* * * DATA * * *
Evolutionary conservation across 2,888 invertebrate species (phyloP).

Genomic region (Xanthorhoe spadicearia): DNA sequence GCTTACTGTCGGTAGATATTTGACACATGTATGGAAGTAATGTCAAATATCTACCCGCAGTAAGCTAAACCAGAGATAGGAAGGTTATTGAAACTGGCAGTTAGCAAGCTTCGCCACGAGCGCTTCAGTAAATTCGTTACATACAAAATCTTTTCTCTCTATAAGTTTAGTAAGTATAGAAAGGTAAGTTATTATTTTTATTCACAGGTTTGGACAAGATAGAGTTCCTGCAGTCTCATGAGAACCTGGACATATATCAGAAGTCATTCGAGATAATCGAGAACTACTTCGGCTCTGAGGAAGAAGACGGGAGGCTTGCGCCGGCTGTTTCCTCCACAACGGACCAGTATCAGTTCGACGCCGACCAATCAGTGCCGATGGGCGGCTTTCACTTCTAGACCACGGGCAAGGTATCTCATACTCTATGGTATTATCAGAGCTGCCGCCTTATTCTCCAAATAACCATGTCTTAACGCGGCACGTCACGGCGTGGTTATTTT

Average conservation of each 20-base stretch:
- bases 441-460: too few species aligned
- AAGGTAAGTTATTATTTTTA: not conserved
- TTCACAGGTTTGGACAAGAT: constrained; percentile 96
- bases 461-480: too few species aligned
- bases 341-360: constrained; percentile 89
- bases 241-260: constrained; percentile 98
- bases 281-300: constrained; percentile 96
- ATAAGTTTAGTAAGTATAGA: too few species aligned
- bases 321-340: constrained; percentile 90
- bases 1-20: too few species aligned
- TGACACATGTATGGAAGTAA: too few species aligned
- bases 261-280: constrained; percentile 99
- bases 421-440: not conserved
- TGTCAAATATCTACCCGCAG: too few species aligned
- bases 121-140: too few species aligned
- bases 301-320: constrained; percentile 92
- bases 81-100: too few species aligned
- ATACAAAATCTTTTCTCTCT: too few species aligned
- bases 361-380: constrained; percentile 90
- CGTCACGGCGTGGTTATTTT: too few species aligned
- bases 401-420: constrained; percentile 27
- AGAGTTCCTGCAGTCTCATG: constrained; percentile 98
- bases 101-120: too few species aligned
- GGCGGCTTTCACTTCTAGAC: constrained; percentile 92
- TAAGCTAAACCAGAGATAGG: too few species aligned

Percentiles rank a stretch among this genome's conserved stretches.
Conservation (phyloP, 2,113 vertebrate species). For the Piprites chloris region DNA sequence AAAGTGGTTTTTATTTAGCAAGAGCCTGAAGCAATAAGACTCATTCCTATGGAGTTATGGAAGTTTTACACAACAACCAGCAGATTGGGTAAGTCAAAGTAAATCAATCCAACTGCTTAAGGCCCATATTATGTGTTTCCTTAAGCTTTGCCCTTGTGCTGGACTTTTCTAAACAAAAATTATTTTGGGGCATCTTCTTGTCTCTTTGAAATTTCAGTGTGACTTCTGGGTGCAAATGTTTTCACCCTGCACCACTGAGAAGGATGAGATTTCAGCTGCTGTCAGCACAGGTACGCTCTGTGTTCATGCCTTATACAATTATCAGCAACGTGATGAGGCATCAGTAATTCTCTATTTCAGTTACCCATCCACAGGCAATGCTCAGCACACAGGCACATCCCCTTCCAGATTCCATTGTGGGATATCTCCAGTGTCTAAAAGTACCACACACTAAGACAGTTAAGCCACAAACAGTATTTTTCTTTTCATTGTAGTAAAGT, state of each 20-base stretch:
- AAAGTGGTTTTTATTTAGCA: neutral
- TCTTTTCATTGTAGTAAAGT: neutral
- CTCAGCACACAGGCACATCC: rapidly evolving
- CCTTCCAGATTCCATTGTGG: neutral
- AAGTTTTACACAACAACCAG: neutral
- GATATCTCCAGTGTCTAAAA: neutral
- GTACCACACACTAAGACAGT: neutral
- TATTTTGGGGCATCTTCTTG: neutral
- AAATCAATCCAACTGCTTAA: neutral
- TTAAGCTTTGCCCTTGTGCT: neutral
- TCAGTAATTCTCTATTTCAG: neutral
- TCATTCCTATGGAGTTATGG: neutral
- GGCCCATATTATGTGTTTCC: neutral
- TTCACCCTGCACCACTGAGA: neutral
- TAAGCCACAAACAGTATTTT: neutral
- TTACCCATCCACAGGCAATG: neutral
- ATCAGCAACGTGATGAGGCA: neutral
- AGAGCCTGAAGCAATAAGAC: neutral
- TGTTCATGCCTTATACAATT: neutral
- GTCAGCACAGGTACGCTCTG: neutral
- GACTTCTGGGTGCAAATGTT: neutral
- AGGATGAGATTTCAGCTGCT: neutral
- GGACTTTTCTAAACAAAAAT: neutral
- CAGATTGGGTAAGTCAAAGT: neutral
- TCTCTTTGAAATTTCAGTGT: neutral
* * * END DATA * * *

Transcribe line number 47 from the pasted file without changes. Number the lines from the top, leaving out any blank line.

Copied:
- ATCAGCAACGTGATGAGGCA: neutral